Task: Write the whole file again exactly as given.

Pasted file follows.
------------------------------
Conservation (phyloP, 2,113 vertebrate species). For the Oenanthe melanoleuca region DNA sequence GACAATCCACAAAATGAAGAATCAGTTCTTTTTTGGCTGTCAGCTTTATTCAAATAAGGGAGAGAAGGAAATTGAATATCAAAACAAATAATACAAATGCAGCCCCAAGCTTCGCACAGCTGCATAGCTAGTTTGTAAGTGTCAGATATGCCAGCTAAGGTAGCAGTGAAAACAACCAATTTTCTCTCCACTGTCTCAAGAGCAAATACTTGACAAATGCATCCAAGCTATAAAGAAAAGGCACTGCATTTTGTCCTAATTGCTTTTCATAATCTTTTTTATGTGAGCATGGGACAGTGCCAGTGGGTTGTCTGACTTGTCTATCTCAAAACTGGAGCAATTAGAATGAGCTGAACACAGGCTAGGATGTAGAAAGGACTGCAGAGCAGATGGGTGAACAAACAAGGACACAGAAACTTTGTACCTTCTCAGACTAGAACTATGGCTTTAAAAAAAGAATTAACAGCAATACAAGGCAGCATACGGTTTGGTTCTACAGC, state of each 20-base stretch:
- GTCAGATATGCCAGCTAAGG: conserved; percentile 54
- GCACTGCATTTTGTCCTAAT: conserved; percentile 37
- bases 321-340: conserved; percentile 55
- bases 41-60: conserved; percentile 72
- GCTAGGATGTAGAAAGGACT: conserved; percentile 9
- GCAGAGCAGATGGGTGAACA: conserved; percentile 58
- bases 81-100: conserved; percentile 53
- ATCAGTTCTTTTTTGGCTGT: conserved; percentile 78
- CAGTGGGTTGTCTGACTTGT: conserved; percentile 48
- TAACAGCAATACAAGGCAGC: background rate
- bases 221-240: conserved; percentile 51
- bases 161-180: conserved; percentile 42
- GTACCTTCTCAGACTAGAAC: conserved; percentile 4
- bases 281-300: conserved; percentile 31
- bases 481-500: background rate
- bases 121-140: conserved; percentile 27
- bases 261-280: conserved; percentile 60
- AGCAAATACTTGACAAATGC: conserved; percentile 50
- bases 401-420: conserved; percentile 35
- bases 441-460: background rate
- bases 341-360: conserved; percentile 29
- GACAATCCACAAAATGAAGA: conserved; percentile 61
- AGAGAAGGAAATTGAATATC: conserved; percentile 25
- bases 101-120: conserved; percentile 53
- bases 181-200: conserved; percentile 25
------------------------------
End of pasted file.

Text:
Conservation (phyloP, 2,113 vertebrate species). For the Oenanthe melanoleuca region DNA sequence GACAATCCACAAAATGAAGAATCAGTTCTTTTTTGGCTGTCAGCTTTATTCAAATAAGGGAGAGAAGGAAATTGAATATCAAAACAAATAATACAAATGCAGCCCCAAGCTTCGCACAGCTGCATAGCTAGTTTGTAAGTGTCAGATATGCCAGCTAAGGTAGCAGTGAAAACAACCAATTTTCTCTCCACTGTCTCAAGAGCAAATACTTGACAAATGCATCCAAGCTATAAAGAAAAGGCACTGCATTTTGTCCTAATTGCTTTTCATAATCTTTTTTATGTGAGCATGGGACAGTGCCAGTGGGTTGTCTGACTTGTCTATCTCAAAACTGGAGCAATTAGAATGAGCTGAACACAGGCTAGGATGTAGAAAGGACTGCAGAGCAGATGGGTGAACAAACAAGGACACAGAAACTTTGTACCTTCTCAGACTAGAACTATGGCTTTAAAAAAAGAATTAACAGCAATACAAGGCAGCATACGGTTTGGTTCTACAGC, state of each 20-base stretch:
- GTCAGATATGCCAGCTAAGG: conserved; percentile 54
- GCACTGCATTTTGTCCTAAT: conserved; percentile 37
- bases 321-340: conserved; percentile 55
- bases 41-60: conserved; percentile 72
- GCTAGGATGTAGAAAGGACT: conserved; percentile 9
- GCAGAGCAGATGGGTGAACA: conserved; percentile 58
- bases 81-100: conserved; percentile 53
- ATCAGTTCTTTTTTGGCTGT: conserved; percentile 78
- CAGTGGGTTGTCTGACTTGT: conserved; percentile 48
- TAACAGCAATACAAGGCAGC: background rate
- bases 221-240: conserved; percentile 51
- bases 161-180: conserved; percentile 42
- GTACCTTCTCAGACTAGAAC: conserved; percentile 4
- bases 281-300: conserved; percentile 31
- bases 481-500: background rate
- bases 121-140: conserved; percentile 27
- bases 261-280: conserved; percentile 60
- AGCAAATACTTGACAAATGC: conserved; percentile 50
- bases 401-420: conserved; percentile 35
- bases 441-460: background rate
- bases 341-360: conserved; percentile 29
- GACAATCCACAAAATGAAGA: conserved; percentile 61
- AGAGAAGGAAATTGAATATC: conserved; percentile 25
- bases 101-120: conserved; percentile 53
- bases 181-200: conserved; percentile 25